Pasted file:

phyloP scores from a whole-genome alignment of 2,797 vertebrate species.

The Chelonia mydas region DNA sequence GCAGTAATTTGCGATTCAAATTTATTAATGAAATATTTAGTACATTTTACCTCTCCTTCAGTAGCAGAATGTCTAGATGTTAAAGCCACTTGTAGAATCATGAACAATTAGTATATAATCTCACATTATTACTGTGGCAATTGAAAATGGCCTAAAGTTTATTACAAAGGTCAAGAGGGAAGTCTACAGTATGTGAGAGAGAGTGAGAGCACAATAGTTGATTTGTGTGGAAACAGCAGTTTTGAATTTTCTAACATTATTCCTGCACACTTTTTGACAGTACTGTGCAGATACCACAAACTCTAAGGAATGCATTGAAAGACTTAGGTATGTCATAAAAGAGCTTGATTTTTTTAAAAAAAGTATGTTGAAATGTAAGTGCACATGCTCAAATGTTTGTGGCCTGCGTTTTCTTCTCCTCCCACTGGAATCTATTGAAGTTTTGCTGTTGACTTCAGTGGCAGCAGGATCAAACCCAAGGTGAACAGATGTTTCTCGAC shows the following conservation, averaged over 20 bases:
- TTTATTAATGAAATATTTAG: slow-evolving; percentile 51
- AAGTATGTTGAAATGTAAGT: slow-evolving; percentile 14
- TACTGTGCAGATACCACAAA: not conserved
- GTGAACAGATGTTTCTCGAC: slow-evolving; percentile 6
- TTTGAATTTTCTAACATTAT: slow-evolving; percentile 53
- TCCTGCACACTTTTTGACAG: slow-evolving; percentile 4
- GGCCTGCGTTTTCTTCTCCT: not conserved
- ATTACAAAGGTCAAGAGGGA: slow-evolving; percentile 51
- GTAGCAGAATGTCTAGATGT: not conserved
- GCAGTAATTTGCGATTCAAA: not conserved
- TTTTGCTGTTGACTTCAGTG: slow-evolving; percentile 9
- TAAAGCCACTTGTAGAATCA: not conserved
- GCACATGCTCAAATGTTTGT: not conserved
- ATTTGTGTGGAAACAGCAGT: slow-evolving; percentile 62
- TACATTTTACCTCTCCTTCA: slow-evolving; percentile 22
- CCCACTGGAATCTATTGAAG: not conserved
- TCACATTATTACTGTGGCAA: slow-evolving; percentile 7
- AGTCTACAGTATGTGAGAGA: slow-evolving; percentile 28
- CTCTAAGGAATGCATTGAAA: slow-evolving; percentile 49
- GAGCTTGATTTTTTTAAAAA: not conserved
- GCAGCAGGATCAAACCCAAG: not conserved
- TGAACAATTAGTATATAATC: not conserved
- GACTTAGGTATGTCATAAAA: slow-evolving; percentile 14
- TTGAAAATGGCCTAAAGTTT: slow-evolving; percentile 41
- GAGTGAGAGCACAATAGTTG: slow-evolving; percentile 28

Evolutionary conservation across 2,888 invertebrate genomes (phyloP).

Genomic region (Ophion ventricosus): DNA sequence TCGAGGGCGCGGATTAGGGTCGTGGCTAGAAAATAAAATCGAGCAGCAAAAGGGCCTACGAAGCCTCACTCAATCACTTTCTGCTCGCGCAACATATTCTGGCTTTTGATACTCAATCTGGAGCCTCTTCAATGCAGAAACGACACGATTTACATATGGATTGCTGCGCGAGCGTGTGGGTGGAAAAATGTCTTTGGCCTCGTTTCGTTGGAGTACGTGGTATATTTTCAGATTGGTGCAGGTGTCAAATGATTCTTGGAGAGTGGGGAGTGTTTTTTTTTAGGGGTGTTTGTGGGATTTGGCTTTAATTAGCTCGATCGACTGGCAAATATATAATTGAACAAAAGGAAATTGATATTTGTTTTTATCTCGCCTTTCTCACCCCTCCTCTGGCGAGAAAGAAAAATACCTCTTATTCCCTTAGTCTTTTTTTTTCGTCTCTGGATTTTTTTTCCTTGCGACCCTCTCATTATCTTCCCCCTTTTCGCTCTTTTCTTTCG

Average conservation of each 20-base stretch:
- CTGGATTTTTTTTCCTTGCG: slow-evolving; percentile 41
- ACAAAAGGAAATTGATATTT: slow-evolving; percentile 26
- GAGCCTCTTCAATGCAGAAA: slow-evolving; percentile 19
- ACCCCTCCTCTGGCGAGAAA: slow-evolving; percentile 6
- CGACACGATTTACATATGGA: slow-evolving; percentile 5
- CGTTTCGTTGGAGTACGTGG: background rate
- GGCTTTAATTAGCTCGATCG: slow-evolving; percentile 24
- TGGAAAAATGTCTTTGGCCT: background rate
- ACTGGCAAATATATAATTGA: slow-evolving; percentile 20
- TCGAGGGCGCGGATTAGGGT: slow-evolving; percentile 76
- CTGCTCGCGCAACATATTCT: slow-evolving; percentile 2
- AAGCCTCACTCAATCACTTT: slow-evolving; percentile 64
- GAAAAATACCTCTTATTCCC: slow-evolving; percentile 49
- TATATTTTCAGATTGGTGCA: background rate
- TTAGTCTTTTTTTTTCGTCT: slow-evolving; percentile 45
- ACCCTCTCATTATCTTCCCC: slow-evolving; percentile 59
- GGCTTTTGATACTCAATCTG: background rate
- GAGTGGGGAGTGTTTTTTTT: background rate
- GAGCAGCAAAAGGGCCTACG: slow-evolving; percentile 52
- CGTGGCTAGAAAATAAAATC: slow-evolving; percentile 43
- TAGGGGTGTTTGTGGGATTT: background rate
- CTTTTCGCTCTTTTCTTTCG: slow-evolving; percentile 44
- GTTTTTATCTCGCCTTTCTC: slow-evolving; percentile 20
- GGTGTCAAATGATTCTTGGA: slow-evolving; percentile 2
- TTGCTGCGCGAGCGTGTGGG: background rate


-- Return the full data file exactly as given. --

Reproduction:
phyloP scores from a whole-genome alignment of 2,797 vertebrate species.

The Chelonia mydas region DNA sequence GCAGTAATTTGCGATTCAAATTTATTAATGAAATATTTAGTACATTTTACCTCTCCTTCAGTAGCAGAATGTCTAGATGTTAAAGCCACTTGTAGAATCATGAACAATTAGTATATAATCTCACATTATTACTGTGGCAATTGAAAATGGCCTAAAGTTTATTACAAAGGTCAAGAGGGAAGTCTACAGTATGTGAGAGAGAGTGAGAGCACAATAGTTGATTTGTGTGGAAACAGCAGTTTTGAATTTTCTAACATTATTCCTGCACACTTTTTGACAGTACTGTGCAGATACCACAAACTCTAAGGAATGCATTGAAAGACTTAGGTATGTCATAAAAGAGCTTGATTTTTTTAAAAAAAGTATGTTGAAATGTAAGTGCACATGCTCAAATGTTTGTGGCCTGCGTTTTCTTCTCCTCCCACTGGAATCTATTGAAGTTTTGCTGTTGACTTCAGTGGCAGCAGGATCAAACCCAAGGTGAACAGATGTTTCTCGAC shows the following conservation, averaged over 20 bases:
- TTTATTAATGAAATATTTAG: slow-evolving; percentile 51
- AAGTATGTTGAAATGTAAGT: slow-evolving; percentile 14
- TACTGTGCAGATACCACAAA: not conserved
- GTGAACAGATGTTTCTCGAC: slow-evolving; percentile 6
- TTTGAATTTTCTAACATTAT: slow-evolving; percentile 53
- TCCTGCACACTTTTTGACAG: slow-evolving; percentile 4
- GGCCTGCGTTTTCTTCTCCT: not conserved
- ATTACAAAGGTCAAGAGGGA: slow-evolving; percentile 51
- GTAGCAGAATGTCTAGATGT: not conserved
- GCAGTAATTTGCGATTCAAA: not conserved
- TTTTGCTGTTGACTTCAGTG: slow-evolving; percentile 9
- TAAAGCCACTTGTAGAATCA: not conserved
- GCACATGCTCAAATGTTTGT: not conserved
- ATTTGTGTGGAAACAGCAGT: slow-evolving; percentile 62
- TACATTTTACCTCTCCTTCA: slow-evolving; percentile 22
- CCCACTGGAATCTATTGAAG: not conserved
- TCACATTATTACTGTGGCAA: slow-evolving; percentile 7
- AGTCTACAGTATGTGAGAGA: slow-evolving; percentile 28
- CTCTAAGGAATGCATTGAAA: slow-evolving; percentile 49
- GAGCTTGATTTTTTTAAAAA: not conserved
- GCAGCAGGATCAAACCCAAG: not conserved
- TGAACAATTAGTATATAATC: not conserved
- GACTTAGGTATGTCATAAAA: slow-evolving; percentile 14
- TTGAAAATGGCCTAAAGTTT: slow-evolving; percentile 41
- GAGTGAGAGCACAATAGTTG: slow-evolving; percentile 28

Evolutionary conservation across 2,888 invertebrate genomes (phyloP).

Genomic region (Ophion ventricosus): DNA sequence TCGAGGGCGCGGATTAGGGTCGTGGCTAGAAAATAAAATCGAGCAGCAAAAGGGCCTACGAAGCCTCACTCAATCACTTTCTGCTCGCGCAACATATTCTGGCTTTTGATACTCAATCTGGAGCCTCTTCAATGCAGAAACGACACGATTTACATATGGATTGCTGCGCGAGCGTGTGGGTGGAAAAATGTCTTTGGCCTCGTTTCGTTGGAGTACGTGGTATATTTTCAGATTGGTGCAGGTGTCAAATGATTCTTGGAGAGTGGGGAGTGTTTTTTTTTAGGGGTGTTTGTGGGATTTGGCTTTAATTAGCTCGATCGACTGGCAAATATATAATTGAACAAAAGGAAATTGATATTTGTTTTTATCTCGCCTTTCTCACCCCTCCTCTGGCGAGAAAGAAAAATACCTCTTATTCCCTTAGTCTTTTTTTTTCGTCTCTGGATTTTTTTTCCTTGCGACCCTCTCATTATCTTCCCCCTTTTCGCTCTTTTCTTTCG

Average conservation of each 20-base stretch:
- CTGGATTTTTTTTCCTTGCG: slow-evolving; percentile 41
- ACAAAAGGAAATTGATATTT: slow-evolving; percentile 26
- GAGCCTCTTCAATGCAGAAA: slow-evolving; percentile 19
- ACCCCTCCTCTGGCGAGAAA: slow-evolving; percentile 6
- CGACACGATTTACATATGGA: slow-evolving; percentile 5
- CGTTTCGTTGGAGTACGTGG: background rate
- GGCTTTAATTAGCTCGATCG: slow-evolving; percentile 24
- TGGAAAAATGTCTTTGGCCT: background rate
- ACTGGCAAATATATAATTGA: slow-evolving; percentile 20
- TCGAGGGCGCGGATTAGGGT: slow-evolving; percentile 76
- CTGCTCGCGCAACATATTCT: slow-evolving; percentile 2
- AAGCCTCACTCAATCACTTT: slow-evolving; percentile 64
- GAAAAATACCTCTTATTCCC: slow-evolving; percentile 49
- TATATTTTCAGATTGGTGCA: background rate
- TTAGTCTTTTTTTTTCGTCT: slow-evolving; percentile 45
- ACCCTCTCATTATCTTCCCC: slow-evolving; percentile 59
- GGCTTTTGATACTCAATCTG: background rate
- GAGTGGGGAGTGTTTTTTTT: background rate
- GAGCAGCAAAAGGGCCTACG: slow-evolving; percentile 52
- CGTGGCTAGAAAATAAAATC: slow-evolving; percentile 43
- TAGGGGTGTTTGTGGGATTT: background rate
- CTTTTCGCTCTTTTCTTTCG: slow-evolving; percentile 44
- GTTTTTATCTCGCCTTTCTC: slow-evolving; percentile 20
- GGTGTCAAATGATTCTTGGA: slow-evolving; percentile 2
- TTGCTGCGCGAGCGTGTGGG: background rate